ICD-10 – A New Sheriff in Town – Penalties as well as Benefits

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ICD-10 – A New Sheriff in Town – Penalties as well as Benefits

Many white papers and blogs focus on benefits of ICD-10, but would be remiss if we didn’t also point out the punitive measures.  Health plans must file certification statements that they are in compliance with standards and operating rules by December 2013 including documentation, and provide proof of compliance.   In addition payers will have to provide documentation of proof of end to end to testing with providers.

These Sarbanes-Oxley like measures certainly should get your executive team’s attention if the benefits do not.


The laws have already been enacted. Organizations who do not comply may be subject to a fine of $1.00 per covered life per day if they do not meet the certification requirements.  These penalties double if inaccurate or incomplete information has been provided in the compliance documentation.   This means that a relatively small health plan with 100,000 members could be subject to a $2 million fine, per year.

See ICD-10 Assessments here.

By | 2017-05-04T04:07:02+00:00 June 21st, 2010|ARRA, CORE Operating Rules, health care reform, ICD-10|0 Comments

About the Author:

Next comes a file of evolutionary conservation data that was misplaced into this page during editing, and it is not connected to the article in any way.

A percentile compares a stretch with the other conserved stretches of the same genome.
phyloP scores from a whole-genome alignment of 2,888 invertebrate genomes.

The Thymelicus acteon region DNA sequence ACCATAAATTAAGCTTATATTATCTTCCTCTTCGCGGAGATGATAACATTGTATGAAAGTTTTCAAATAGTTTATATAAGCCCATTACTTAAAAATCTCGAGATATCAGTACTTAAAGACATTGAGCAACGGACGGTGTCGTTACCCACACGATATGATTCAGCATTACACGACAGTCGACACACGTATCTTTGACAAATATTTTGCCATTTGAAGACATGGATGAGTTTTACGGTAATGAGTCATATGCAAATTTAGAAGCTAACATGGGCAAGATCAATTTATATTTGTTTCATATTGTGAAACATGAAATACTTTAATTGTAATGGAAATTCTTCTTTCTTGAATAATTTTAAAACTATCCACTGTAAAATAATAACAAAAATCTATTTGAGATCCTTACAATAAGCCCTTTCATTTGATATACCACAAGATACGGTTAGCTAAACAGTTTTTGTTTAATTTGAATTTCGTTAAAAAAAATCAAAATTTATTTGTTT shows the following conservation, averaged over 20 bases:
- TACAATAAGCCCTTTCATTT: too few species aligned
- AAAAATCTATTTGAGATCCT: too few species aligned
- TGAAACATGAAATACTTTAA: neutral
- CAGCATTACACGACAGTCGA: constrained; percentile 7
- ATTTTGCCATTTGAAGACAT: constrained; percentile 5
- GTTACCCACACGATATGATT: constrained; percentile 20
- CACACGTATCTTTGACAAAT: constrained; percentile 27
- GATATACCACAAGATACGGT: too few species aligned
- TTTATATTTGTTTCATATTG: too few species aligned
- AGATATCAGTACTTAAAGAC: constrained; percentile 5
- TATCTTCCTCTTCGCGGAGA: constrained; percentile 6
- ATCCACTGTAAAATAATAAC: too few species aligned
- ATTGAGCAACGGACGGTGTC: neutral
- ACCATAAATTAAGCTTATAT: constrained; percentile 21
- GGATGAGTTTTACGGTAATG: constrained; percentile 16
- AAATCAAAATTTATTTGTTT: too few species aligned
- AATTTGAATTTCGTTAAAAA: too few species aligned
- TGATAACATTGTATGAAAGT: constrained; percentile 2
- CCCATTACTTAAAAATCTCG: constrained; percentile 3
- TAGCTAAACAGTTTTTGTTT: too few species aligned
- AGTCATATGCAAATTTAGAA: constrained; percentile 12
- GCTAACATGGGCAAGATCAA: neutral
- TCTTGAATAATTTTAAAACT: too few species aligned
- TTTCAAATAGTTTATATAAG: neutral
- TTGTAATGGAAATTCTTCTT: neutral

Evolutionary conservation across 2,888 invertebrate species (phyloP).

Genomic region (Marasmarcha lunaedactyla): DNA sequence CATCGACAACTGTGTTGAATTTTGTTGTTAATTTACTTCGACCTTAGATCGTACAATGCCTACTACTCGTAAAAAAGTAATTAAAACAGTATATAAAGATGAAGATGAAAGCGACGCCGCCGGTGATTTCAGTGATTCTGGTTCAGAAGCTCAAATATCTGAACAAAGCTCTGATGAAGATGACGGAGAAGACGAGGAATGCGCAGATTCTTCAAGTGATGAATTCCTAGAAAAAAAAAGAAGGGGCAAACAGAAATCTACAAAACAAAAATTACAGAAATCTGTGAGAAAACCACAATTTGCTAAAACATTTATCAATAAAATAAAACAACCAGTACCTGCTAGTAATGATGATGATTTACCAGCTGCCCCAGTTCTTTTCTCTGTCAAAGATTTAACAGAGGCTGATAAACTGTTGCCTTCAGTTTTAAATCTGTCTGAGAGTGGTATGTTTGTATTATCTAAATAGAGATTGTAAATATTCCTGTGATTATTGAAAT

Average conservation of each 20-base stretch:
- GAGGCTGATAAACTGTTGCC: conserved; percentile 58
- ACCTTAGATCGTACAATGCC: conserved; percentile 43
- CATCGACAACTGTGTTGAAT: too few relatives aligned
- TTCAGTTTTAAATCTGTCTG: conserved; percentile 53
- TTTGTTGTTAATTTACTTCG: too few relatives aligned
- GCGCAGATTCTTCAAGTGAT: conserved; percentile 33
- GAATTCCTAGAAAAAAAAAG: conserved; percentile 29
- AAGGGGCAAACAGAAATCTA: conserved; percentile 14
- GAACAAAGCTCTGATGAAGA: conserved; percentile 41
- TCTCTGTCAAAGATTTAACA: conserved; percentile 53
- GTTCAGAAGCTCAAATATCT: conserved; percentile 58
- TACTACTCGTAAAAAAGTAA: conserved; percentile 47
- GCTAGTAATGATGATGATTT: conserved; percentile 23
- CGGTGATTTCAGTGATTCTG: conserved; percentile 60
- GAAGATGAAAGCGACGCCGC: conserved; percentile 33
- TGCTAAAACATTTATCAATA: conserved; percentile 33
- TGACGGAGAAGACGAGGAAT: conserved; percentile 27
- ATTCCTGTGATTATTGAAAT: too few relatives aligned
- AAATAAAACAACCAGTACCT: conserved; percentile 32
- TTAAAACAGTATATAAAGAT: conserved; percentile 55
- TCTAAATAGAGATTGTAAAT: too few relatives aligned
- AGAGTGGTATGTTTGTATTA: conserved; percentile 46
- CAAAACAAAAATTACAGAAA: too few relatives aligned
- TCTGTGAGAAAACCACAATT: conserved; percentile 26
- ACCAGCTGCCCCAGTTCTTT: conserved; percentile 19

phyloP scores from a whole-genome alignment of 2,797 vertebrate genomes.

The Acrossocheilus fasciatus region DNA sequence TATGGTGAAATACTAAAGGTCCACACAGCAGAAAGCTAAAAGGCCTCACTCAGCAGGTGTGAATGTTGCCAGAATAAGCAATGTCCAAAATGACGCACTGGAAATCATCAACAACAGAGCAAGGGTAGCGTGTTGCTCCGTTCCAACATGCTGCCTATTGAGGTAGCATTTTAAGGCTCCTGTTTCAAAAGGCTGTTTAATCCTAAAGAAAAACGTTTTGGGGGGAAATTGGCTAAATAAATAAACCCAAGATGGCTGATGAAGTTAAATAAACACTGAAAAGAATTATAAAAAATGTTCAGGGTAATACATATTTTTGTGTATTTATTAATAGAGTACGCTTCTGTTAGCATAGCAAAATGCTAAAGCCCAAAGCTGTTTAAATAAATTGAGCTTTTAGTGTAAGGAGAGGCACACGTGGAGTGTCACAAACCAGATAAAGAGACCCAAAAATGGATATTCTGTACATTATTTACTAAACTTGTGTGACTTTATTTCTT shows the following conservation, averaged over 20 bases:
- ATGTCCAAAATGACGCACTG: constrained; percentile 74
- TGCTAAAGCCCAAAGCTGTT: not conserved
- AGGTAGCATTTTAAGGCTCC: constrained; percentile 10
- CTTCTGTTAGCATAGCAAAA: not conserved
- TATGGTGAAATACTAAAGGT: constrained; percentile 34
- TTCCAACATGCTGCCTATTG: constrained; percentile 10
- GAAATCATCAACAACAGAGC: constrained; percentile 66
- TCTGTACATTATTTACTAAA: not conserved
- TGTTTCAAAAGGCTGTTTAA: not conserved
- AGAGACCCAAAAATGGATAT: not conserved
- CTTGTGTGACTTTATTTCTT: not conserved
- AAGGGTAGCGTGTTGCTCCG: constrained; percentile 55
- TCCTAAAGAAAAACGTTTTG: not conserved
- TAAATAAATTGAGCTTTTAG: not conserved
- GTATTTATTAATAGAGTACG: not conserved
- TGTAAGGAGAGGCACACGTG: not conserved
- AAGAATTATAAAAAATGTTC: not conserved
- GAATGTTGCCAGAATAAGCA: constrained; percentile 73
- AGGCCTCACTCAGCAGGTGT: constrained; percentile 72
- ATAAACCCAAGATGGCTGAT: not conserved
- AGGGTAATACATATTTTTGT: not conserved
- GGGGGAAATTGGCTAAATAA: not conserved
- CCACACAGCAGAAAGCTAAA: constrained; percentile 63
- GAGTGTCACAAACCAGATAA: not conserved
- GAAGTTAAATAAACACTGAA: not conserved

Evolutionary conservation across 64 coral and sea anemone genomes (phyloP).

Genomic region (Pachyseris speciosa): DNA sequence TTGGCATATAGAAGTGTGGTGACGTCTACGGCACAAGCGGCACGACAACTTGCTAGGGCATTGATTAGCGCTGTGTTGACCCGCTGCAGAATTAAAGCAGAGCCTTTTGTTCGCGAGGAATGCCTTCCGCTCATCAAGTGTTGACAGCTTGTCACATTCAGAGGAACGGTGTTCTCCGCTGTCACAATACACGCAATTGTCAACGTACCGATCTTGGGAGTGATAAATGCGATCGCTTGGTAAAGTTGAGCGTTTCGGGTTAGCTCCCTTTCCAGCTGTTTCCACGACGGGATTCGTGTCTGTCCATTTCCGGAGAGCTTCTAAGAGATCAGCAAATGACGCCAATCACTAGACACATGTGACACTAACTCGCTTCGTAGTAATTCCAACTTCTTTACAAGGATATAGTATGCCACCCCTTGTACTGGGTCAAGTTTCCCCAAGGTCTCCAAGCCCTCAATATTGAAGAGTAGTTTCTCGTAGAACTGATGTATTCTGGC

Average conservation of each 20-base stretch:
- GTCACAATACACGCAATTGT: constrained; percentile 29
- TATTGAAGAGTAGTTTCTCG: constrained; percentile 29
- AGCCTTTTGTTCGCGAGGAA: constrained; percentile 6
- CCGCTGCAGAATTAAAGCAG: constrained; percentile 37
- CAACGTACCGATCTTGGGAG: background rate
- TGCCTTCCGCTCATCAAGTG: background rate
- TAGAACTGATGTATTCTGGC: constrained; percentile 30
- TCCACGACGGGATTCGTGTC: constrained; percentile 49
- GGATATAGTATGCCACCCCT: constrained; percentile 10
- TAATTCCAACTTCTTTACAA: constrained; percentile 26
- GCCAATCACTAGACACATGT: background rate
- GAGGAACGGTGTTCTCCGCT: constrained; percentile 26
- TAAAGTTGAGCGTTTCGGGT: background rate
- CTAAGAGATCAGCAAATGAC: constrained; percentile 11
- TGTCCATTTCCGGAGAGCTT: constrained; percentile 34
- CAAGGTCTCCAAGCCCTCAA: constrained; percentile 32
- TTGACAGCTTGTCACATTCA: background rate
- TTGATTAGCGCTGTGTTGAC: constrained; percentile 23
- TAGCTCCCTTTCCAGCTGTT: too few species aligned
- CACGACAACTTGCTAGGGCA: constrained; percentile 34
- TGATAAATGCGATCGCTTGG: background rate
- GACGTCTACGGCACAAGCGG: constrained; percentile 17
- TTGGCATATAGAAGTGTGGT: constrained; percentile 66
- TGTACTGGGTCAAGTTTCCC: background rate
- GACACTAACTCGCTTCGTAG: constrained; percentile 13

Michael is Managing Partner & CEO of No World Borders, a leading health care management and IT consulting firm. He leads a team that provides Cybersecurity best practices for healthcare clients, ICD-10 Consulting, Meaningful Use of Electronic Health Records. He advises legal teams as an expert witness in HIPAA Privacy and Security, medical coding and billing and usual and customary cost of care, the Affordable Care Act and benefits enrollment, white collar crime, False Claims Act, Anti-Kickback, Stark Law, Insurance Fraud, payor-provider disputes, and consults to venture capital and private equity firms on mHealth, Cloud Computing in Healthcare, and Software as a Service. He advises self-insured employers on cost of care and regulations. Arrigo was recently retained by the U.S. Department of Justice (DOJ) regarding a significant false claims act investigation. He has provided opinions on over $1 billion in health care claims and due diligence on over $4 billion in healthcare mergers and acquisitions. Education: UC Irvine - Economics and Computer Science, University of Southern California - Business, Stanford Medical School - Biomedical Informatics, Harvard Law School - Bioethics.
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